It was with all this in mind – performance, empowerment, persistence – and on the back of the success of  sales, streams and awards, that Becky, who recently turned 30, began wri@ng ‘Believe Me Now?’ The record  sees her reunite with both longterm collaborators such as Garage icon MJ Cole, MNEK (Dua Lipa, LiLle Mix, Beyoncé), Franky Wah (Jessie Ware), Karen Poole (Sugababes, Lily Allen, Kylie), ScoL Lowe (David GueLa) and Lauren Aquilina (Rina Sawayama). “I gathered the people I’ve become friends with over 12 years of being in the  music industry and told them my deepest, darkest secrets. Together we’ve bought everything to life that I  wanted to say in the way I wanted to say it.” She also began new rela@onships with Chase & Status, PARISI  (Fred Again, Ed Sheeran), Toddla T (Roísín Murphy, Stormzy), producer/ DJ duo Maur, dance music don Mark  Ralph and the chart-topping Jax Jones.  
    Becky knew she wanted to create a deeper dance experience that would be loved by both hardcore heads as  well as more mainstream fans. The playlist she took to producers included club classics such as ‘Hallelujah Anyway’ by Candi Staton, ‘Acapella’ by Kelis and ‘Make A Move On Me’ by Dave Lee. Other references included hits from Eric Prydz, Fedde Le Grande, the Freemasons, Basement Jaxx, Fatboy Slim and the Shapeshi:er’s  memorable smash ‘Lola’s Theme’. “The mid-oughts were a really special <me for dance music because it was  when it crossed over from being a late 90s underground scene to the charts. I wanted to encapsulate that past  brilliance but keep a sense of the future in mind.”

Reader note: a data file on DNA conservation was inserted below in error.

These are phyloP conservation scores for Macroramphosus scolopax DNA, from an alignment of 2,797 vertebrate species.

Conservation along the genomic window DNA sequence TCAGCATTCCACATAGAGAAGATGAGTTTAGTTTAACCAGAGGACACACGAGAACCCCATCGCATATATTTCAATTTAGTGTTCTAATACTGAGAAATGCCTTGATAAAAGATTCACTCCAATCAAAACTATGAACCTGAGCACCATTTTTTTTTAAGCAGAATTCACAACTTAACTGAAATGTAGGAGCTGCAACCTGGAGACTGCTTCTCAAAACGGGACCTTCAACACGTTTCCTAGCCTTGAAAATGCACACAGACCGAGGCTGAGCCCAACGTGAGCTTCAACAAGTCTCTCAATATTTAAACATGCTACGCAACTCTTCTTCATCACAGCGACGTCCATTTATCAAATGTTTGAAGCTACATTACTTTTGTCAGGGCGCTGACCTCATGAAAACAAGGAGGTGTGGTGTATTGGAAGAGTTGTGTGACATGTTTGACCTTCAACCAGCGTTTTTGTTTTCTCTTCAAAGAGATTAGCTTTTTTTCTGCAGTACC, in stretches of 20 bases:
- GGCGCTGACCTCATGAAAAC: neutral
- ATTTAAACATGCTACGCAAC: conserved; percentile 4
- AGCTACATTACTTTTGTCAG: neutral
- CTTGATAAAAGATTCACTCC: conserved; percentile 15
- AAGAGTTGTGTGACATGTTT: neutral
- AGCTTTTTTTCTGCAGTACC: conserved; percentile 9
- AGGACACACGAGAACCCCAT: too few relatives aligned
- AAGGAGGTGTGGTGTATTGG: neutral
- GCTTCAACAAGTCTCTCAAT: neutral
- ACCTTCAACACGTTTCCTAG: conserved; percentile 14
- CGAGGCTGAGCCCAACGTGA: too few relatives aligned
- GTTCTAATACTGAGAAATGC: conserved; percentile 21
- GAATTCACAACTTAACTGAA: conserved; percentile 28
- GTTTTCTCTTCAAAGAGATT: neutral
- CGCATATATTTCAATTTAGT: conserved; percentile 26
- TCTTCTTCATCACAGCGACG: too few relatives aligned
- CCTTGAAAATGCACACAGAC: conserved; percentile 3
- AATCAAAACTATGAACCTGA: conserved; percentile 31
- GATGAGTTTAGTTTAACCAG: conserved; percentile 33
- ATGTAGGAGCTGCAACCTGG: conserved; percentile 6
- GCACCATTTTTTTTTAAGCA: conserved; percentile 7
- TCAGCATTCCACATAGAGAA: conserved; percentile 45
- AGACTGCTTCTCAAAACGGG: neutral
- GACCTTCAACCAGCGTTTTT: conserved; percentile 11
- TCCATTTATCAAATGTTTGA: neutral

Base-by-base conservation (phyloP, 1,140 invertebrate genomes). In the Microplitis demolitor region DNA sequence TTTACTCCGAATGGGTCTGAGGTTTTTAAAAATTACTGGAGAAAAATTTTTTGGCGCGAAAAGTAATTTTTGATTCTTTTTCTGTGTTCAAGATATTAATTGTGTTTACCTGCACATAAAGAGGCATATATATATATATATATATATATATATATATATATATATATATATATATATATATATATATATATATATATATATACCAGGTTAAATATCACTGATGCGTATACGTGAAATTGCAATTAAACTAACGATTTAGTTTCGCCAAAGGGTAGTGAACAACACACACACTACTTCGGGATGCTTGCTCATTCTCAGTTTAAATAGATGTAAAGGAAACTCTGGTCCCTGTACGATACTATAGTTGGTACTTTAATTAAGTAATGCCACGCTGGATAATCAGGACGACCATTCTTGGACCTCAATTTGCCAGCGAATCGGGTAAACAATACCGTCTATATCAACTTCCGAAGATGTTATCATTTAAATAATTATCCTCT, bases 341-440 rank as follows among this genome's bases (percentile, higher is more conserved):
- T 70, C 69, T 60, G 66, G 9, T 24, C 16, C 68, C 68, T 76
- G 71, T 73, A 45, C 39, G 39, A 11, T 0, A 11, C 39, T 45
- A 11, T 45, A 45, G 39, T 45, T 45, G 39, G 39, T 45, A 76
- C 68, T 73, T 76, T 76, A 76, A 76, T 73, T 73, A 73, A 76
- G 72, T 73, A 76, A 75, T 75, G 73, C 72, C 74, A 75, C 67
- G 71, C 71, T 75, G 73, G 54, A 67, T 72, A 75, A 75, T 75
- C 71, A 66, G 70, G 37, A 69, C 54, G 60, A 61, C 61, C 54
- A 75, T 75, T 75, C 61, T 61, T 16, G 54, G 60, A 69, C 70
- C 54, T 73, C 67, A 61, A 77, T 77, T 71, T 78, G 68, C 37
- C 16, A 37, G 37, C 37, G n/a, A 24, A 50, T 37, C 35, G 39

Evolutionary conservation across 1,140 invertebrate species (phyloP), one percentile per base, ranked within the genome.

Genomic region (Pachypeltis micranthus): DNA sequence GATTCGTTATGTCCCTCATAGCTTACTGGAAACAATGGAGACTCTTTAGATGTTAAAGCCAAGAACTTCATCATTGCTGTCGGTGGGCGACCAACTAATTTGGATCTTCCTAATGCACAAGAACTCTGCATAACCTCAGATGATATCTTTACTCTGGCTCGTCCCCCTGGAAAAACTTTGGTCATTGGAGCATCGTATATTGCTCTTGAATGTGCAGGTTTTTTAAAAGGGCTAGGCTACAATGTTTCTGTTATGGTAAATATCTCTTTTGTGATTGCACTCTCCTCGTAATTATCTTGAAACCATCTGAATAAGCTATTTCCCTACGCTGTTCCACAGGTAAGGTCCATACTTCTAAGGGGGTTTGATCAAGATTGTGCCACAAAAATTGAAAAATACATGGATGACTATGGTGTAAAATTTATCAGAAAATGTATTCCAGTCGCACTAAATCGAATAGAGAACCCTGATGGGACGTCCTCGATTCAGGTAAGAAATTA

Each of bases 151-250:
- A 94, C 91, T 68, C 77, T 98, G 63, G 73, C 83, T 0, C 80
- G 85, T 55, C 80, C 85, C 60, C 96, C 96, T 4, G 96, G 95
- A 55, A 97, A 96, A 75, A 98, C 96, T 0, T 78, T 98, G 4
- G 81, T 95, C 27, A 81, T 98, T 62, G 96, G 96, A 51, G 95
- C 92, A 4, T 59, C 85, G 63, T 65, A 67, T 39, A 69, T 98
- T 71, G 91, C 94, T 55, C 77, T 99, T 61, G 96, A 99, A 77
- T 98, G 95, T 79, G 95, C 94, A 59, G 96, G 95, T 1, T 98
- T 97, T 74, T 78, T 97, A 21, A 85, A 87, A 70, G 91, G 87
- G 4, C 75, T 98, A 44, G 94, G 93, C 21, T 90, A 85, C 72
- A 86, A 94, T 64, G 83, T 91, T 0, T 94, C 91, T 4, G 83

As the @tle ‘Believe Me Now?’ suggests, Becky wanted it to be an album about affirma@on. It’s a challenge not  only to the industry, or to those that have caused her harm, but it’s a statement of asser@on for herself too. She belongs here, she has something to say, and people want, and need, to hear it. 
    The album opens with ‘True Colours’, a deeply personal song about a sexual assault Becky experienced at the  age of 21. It was a difficult @me, but she went to therapy, and later the police which has helped her find some  resolu@on. When it came to wri@ng about the aLack, she wanted to sidestep sadness or vic@mhood; this upbeat, upli:ing song is about empowerment, not enerva@on. “I didn’t want it to be emo<onal and I didn’t  want it to be angry – I’ve had years of therapy to examine that anger and not allow it to inform me, who I am.  It’s a punchy start to the album, and one that sets you up for a new era.” 
    The album takes the listener on a journey from the an@cipatory beginnings of the night, through to the height  of the rave before the hazy hours as dawn rises. It’s a record to party to with friends but also a place for solo  contempla@on too. On the empha@cally trance-led smash, the PARISI produced ‘Outside Of Love’, des@ned to  be a fes@val favourite, Becky lets go of a rela@onship that is making her isolated. “It’s about having an  argument, or a feeling of loneliness with your partner. I love it because it’s this really beau<ful, vulnerable song  but with the amazing, tranc-y beat underneath it.”